Though the plaintiff brought the property to the attention of a customer who bought it a year later at a lower price through another broker, the court could reasonably find that the plaintiff was not the procuring cause of the sale. The issue was one of fact for the trial court.
Argued November 6, 1945
Decided December 5, 1945.
ACTION by a real estate broker for a commission for the sale of real estate, brought to the Court of Common Pleas in Fairfield County and tried to the court, Waller, J.; judgment for the defendants and appeal by the plaintiff. No error.
Frank J. Culhane, with whom, on the brief, was John Keogh, for the plaintiff (appellant).
Burton F. Sherwood, for the defendants (appellees).
The plaintiff sued the defendants for a broker's commission for the sale of real estate in Redding. The trial court found that the plaintiff was not the procuring cause of the sale and gave judgment for the defendants. The only substantial issue on appeal is whether the finding as made or corrected supports this conclusion. There was little dispute regarding the facts. The main controversy concerned the inferences to be drawn therefrom.
The best case which can be made for the plaintiff amounts to this: He was an agent, not exclusive, to sell property belonging to the defendants. He interested Duane Jones in the proposition and did considerable work of an unusual character late in 1940 and early in 1941 to bring about a sale at the asking price of $11,000, later reduced to $10,000. His efforts were unsuccessful and his negotiations with Jones ceased in March, 1941, although he continued his efforts to sell the property until he learned of its sale. About a year later, Jones met Dorothy Couch in connection with the purchase of land in Washington, Connecticut. She was a real estate broker and presumptive heir to the property involved in this action. She secured a price of $7500 net from the owners and brought about the sale of the property to Jones at that figure. No commission was paid to anyone. The price was lowered by the owners because of war restrictions and because the property was producing no income. A year after the sale, the plaintiff learned of it and demanded his commission.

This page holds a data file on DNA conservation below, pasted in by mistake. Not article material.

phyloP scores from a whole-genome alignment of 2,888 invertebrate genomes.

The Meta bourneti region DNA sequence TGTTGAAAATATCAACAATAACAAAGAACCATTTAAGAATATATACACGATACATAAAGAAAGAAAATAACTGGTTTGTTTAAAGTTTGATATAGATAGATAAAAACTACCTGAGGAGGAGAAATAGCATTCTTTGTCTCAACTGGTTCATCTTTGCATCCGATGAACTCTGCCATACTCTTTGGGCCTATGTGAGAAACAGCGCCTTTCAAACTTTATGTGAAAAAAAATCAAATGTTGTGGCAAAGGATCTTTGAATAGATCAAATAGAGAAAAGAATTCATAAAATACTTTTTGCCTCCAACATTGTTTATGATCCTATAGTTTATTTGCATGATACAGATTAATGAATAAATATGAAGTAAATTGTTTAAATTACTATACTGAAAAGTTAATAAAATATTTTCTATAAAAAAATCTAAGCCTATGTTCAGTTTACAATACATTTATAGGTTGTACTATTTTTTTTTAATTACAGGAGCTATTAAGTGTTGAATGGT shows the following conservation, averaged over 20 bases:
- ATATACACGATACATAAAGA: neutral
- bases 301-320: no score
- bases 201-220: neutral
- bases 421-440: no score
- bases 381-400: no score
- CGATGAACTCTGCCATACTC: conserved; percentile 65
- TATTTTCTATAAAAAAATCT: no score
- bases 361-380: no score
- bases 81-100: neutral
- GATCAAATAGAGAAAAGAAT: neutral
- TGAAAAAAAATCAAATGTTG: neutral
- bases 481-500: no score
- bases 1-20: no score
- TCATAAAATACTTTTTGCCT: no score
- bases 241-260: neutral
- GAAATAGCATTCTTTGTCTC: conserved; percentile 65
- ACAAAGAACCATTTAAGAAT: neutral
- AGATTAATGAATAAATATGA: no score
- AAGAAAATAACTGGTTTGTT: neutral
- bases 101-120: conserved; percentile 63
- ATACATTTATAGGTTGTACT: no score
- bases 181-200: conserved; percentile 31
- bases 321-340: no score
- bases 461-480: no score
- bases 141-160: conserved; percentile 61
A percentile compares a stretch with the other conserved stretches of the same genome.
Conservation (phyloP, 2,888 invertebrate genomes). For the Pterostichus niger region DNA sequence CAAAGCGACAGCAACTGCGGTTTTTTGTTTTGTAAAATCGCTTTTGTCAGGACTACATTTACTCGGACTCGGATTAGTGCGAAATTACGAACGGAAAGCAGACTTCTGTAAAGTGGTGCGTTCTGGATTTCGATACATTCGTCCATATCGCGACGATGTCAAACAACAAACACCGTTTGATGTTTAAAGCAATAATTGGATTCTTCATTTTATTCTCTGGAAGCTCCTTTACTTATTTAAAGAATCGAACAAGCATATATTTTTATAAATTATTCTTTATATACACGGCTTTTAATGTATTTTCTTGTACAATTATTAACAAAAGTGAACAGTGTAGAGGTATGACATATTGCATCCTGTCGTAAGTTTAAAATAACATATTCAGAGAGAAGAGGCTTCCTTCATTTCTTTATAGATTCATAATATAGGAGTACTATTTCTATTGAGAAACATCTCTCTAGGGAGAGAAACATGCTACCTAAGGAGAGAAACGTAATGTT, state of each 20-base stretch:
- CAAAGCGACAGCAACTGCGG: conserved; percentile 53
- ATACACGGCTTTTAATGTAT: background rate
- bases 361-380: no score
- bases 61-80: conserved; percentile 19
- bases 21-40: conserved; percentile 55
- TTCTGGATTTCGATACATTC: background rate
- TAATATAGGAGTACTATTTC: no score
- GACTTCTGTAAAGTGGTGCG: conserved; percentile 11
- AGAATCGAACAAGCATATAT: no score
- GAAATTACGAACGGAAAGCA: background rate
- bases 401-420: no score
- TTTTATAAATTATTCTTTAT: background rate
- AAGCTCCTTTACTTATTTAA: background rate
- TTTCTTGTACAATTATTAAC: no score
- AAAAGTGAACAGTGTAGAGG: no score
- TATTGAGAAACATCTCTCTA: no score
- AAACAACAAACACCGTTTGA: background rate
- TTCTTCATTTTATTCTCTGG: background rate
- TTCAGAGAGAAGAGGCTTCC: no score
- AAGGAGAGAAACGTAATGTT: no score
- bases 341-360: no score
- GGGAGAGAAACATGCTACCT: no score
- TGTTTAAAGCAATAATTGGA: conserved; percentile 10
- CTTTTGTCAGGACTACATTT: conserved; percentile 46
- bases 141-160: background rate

There is some question on these facts whether a judgment for the plaintiff could be sustained. Rosenfield v. Wall, 94 Conn. 418, 109 A. 409; Murphy v. Linskey, 94 Conn. 475, 109 A. 412. There is none that the court reasonably could have found that the plaintiff was not the procuring cause of the sale. ". . . the mere fact that the plaintiff brought the purchase of this property to the attention of [a prospective purchaser] and that over two months later she purchased it, does not of itself furnish a sufficient basis from which the inference must necessarily follow that the plaintiff was the procuring cause of the sale." Rosenfield v. Wall, supra, 421. The issue was at least one of fact for the trial court. This is the basic ruling in Housatonic Valley Ins. Agency, Inc. v. Klipstein, 125 Conn. 274, 5 A.2d 16, relied on by the plaintiff, and in Roche v. Curtin, 131 Conn. 66, 37 A.2d 805.
I concur in the decision that there was no error, because I regard the court's finding that "as a result of the negotiations between Mrs. Couch and Fred Jones, Duane Jones bought the property from the defendants," which stands unchallenged upon this appeal, as sufficiently conclusive to require this result.